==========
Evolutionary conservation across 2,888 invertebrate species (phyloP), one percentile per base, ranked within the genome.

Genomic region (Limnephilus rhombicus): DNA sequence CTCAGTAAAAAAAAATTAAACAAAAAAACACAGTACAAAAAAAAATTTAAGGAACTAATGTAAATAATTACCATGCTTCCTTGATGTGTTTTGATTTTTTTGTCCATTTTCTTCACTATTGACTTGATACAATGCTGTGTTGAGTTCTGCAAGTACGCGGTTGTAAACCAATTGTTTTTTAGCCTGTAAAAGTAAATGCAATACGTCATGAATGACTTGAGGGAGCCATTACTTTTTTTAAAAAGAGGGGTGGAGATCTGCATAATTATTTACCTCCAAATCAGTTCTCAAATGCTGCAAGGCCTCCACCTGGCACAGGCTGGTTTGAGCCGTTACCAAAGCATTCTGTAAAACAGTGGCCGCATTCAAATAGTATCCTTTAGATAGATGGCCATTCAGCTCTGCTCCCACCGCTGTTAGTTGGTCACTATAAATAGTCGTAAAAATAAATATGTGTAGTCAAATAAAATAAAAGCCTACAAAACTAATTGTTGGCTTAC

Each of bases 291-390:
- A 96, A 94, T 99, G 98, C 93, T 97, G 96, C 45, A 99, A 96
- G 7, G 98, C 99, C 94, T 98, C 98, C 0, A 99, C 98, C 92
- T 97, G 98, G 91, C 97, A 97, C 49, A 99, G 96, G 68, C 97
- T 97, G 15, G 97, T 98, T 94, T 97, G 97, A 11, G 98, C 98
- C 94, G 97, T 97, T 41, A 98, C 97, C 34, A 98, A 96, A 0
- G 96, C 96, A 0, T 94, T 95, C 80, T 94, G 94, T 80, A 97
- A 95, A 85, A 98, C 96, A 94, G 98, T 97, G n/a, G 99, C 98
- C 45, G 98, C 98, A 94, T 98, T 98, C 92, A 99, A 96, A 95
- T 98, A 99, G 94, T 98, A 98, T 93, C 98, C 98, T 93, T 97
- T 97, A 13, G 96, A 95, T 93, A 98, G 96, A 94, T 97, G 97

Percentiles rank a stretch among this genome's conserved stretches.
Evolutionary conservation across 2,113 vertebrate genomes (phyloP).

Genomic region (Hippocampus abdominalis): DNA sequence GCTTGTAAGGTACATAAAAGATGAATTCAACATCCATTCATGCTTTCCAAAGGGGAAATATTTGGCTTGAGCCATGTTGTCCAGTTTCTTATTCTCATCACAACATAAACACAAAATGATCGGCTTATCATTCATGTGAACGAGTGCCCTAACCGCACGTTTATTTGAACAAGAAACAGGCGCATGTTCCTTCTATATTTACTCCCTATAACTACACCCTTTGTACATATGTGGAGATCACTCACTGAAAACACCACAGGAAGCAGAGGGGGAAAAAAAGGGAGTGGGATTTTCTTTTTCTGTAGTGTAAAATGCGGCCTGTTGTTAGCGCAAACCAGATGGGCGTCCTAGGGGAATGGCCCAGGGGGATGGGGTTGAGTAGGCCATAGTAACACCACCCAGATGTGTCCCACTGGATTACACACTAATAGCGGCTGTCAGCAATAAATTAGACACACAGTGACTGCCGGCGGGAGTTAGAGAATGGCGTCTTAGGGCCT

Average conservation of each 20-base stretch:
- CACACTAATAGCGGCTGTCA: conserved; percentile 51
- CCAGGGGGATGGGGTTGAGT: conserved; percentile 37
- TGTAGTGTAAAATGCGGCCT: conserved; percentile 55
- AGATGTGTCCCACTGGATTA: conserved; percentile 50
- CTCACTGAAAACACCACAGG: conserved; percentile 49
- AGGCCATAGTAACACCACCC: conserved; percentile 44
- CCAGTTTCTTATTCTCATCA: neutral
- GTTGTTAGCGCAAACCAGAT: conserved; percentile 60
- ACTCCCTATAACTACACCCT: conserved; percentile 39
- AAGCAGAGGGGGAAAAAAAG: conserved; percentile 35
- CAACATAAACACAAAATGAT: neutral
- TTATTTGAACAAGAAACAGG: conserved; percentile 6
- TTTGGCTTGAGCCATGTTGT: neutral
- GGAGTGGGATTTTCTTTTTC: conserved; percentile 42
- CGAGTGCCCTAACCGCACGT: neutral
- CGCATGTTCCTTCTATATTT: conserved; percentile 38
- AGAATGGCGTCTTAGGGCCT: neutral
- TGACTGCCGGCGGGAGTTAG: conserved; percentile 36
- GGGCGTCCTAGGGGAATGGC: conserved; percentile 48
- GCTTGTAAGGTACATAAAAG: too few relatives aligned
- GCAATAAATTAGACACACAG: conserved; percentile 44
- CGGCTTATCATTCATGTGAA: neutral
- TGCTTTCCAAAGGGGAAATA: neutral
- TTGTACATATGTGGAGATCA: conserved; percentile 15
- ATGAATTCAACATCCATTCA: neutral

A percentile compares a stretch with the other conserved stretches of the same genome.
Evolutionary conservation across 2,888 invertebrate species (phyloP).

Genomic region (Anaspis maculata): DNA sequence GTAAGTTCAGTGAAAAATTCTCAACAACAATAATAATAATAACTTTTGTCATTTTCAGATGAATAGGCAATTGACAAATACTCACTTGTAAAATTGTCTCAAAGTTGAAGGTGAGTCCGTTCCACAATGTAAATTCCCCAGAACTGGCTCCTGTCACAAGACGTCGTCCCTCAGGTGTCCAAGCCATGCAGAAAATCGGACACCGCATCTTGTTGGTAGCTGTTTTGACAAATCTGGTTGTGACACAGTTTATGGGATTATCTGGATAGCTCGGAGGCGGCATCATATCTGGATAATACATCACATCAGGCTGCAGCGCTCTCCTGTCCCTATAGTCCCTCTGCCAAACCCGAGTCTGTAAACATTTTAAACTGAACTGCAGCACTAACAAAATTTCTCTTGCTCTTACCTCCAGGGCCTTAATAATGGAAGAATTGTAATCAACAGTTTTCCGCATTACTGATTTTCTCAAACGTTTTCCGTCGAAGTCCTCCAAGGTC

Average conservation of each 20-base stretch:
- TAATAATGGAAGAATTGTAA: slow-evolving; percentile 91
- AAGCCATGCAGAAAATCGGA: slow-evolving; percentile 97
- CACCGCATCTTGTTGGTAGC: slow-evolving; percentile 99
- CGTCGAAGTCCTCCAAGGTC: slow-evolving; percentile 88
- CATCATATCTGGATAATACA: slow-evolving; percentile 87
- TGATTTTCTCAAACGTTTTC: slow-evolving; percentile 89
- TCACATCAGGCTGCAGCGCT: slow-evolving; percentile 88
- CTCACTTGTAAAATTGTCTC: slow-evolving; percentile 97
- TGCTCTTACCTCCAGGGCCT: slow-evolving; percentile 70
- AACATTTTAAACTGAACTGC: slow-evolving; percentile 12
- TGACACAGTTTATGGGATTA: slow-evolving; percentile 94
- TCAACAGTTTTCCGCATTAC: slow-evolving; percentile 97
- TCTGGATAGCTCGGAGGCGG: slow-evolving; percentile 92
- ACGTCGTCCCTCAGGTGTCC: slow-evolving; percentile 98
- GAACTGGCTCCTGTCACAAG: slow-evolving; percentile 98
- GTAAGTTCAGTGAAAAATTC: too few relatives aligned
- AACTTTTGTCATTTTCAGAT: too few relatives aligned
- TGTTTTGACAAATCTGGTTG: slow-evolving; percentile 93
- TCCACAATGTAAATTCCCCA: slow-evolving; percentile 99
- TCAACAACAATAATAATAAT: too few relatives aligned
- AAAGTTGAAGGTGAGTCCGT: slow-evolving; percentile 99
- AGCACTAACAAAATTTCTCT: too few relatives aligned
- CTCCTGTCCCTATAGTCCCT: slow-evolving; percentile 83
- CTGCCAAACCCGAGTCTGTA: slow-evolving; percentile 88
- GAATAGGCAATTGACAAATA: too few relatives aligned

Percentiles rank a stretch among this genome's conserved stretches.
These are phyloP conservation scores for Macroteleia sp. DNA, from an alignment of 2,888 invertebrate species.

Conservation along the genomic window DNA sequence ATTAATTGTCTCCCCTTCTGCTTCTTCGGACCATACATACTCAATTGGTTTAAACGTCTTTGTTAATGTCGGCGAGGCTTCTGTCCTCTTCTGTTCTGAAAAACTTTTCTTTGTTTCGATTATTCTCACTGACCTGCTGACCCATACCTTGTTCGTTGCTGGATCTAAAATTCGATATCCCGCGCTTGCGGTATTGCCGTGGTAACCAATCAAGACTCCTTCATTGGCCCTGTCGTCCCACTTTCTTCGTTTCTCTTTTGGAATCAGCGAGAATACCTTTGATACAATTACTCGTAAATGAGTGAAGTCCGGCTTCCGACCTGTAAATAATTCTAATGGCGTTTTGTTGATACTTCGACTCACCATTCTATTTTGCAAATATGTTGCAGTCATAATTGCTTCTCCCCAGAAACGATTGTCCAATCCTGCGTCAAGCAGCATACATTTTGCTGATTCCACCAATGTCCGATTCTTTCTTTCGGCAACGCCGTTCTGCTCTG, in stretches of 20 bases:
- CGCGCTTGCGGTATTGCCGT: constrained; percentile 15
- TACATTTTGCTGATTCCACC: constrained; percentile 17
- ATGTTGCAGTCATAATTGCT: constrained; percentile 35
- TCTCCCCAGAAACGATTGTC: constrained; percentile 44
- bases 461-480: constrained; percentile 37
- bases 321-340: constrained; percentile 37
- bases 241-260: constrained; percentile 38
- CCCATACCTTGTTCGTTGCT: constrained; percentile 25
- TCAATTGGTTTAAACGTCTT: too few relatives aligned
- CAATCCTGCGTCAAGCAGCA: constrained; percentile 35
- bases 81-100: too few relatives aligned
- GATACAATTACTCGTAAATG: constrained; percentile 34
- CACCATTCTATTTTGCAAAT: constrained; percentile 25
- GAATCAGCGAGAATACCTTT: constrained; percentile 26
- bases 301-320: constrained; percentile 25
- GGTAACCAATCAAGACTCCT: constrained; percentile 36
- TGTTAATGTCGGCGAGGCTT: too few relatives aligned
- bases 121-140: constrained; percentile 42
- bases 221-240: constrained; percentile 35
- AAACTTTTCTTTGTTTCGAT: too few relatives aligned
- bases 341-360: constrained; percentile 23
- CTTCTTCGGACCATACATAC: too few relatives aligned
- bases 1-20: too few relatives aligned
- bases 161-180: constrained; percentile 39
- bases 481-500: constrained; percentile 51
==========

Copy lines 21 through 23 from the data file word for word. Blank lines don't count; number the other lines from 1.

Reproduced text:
- AGATGTGTCCCACTGGATTA: conserved; percentile 50
- CTCACTGAAAACACCACAGG: conserved; percentile 49
- AGGCCATAGTAACACCACCC: conserved; percentile 44